Owing to the scarcity of ammunition in the fort, the garrison had positive orders not to engage at ranges exceeding four hundred yards. Four or five shots were thrown at the Active , while still under sail, but with this exception the fort kept silence until the ships anchored, at a distance estimated by the Americans to be three hundred and fifty yards. The word was then passed along the platform, "Mind the Commodore; mind the two 50-gun ships,"-an order which was strictly obeyed, as the losses show. The protection of the work proved to be almost perfect,-a fact which doubtless contributed to the coolness and precision of fire vitally essential with such deficient resources. The texture of the palmetto wood suffered the balls to sink smoothly into it without splintering, so that the facing of the work held well. At times, when three or four broadsides struck together, the merlons shook so that Moultrie feared they would come bodily in; but they withstood, and the small loss inflicted was chiefly through the embrasures. The flagst aff being shot away, falling outside into the ditch, a young sergeant, named Jasper, distinguished himself by jumping after it, fetching back and rehoisting the colours under a heavy fire.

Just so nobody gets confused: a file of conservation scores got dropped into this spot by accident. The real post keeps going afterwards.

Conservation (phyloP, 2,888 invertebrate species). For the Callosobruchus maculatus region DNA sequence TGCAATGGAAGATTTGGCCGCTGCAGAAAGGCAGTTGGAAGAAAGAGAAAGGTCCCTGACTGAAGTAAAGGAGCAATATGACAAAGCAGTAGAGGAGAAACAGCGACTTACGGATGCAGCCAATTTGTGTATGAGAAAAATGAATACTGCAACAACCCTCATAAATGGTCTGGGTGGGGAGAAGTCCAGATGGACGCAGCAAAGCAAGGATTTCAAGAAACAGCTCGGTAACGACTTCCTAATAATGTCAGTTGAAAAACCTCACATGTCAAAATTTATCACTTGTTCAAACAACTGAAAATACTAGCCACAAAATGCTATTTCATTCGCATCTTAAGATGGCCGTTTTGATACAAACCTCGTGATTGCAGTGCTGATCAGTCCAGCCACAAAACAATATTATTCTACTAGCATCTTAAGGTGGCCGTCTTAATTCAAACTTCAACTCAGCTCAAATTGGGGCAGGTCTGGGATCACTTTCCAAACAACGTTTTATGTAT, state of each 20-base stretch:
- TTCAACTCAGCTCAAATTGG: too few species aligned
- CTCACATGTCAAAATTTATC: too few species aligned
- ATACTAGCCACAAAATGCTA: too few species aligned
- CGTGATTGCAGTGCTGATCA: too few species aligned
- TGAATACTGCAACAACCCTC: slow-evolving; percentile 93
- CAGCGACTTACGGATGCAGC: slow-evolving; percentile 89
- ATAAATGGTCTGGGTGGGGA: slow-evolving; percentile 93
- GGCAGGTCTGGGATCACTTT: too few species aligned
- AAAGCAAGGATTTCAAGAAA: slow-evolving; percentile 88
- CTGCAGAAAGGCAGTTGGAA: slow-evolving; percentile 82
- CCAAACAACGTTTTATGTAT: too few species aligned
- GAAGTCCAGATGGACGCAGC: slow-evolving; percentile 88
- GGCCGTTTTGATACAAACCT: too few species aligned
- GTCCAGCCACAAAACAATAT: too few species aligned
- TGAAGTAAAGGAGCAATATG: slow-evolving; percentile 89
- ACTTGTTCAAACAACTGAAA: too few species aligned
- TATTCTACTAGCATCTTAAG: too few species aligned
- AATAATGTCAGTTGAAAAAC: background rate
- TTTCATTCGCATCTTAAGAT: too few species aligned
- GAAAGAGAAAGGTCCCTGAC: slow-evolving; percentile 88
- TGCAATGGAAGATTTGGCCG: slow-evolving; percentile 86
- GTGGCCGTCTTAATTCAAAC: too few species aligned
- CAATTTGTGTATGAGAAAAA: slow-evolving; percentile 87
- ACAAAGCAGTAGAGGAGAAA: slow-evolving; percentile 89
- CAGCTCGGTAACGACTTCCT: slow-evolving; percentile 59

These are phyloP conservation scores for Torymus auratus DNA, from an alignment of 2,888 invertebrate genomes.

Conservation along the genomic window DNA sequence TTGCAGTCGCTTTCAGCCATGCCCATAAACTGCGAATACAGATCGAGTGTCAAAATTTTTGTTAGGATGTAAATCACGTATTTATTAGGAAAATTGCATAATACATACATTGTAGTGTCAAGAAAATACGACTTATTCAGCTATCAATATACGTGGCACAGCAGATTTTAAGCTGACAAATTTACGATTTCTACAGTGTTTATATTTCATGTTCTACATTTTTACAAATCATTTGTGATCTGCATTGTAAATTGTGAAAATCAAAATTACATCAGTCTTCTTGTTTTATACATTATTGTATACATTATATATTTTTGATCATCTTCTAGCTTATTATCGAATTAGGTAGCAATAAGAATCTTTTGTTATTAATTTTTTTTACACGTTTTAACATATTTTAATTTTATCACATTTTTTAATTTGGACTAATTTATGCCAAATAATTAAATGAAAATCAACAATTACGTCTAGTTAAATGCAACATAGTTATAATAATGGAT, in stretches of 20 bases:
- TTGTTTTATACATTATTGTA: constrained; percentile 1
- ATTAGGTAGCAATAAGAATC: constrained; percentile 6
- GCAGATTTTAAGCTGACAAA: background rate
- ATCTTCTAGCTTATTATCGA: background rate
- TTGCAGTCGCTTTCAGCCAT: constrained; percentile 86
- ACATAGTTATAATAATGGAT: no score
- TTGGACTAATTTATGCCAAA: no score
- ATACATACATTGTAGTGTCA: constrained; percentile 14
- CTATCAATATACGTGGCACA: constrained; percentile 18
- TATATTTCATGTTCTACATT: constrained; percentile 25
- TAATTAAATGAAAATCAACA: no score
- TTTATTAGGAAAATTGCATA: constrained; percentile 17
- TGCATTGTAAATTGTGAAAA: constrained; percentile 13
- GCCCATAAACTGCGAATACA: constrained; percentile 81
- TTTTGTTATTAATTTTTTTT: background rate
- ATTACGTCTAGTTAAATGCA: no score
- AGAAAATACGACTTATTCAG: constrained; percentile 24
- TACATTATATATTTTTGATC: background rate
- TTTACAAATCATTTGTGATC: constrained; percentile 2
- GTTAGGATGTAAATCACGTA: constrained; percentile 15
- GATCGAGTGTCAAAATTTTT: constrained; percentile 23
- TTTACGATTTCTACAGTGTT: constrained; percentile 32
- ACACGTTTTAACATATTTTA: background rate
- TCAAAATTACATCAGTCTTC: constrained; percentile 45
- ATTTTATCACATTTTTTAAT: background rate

In the squadron an equal gallantry was shown under circumstances which made severe demands upon endurance. Whatever Parker's estimate of the worth of the defences, no trace of vain-confidence appears in his dispositions, which were thorough and careful, as the execution of the main attack was skilful and vigorous; but the ships' companies, expecting an easy victory, had found themselves confronted with a resistance and a punishment as severe as were endured by the leading ships at Trafalgar, and far more prolonged. Such conditions impose upon men's tenacity the additional test of surprise and discomfiture. The Experiment , though very small for a ship of the line, lost 23 killed and 56 wounded, out of a total probably not much exceeding 300; while the Bristol , having the spring shot away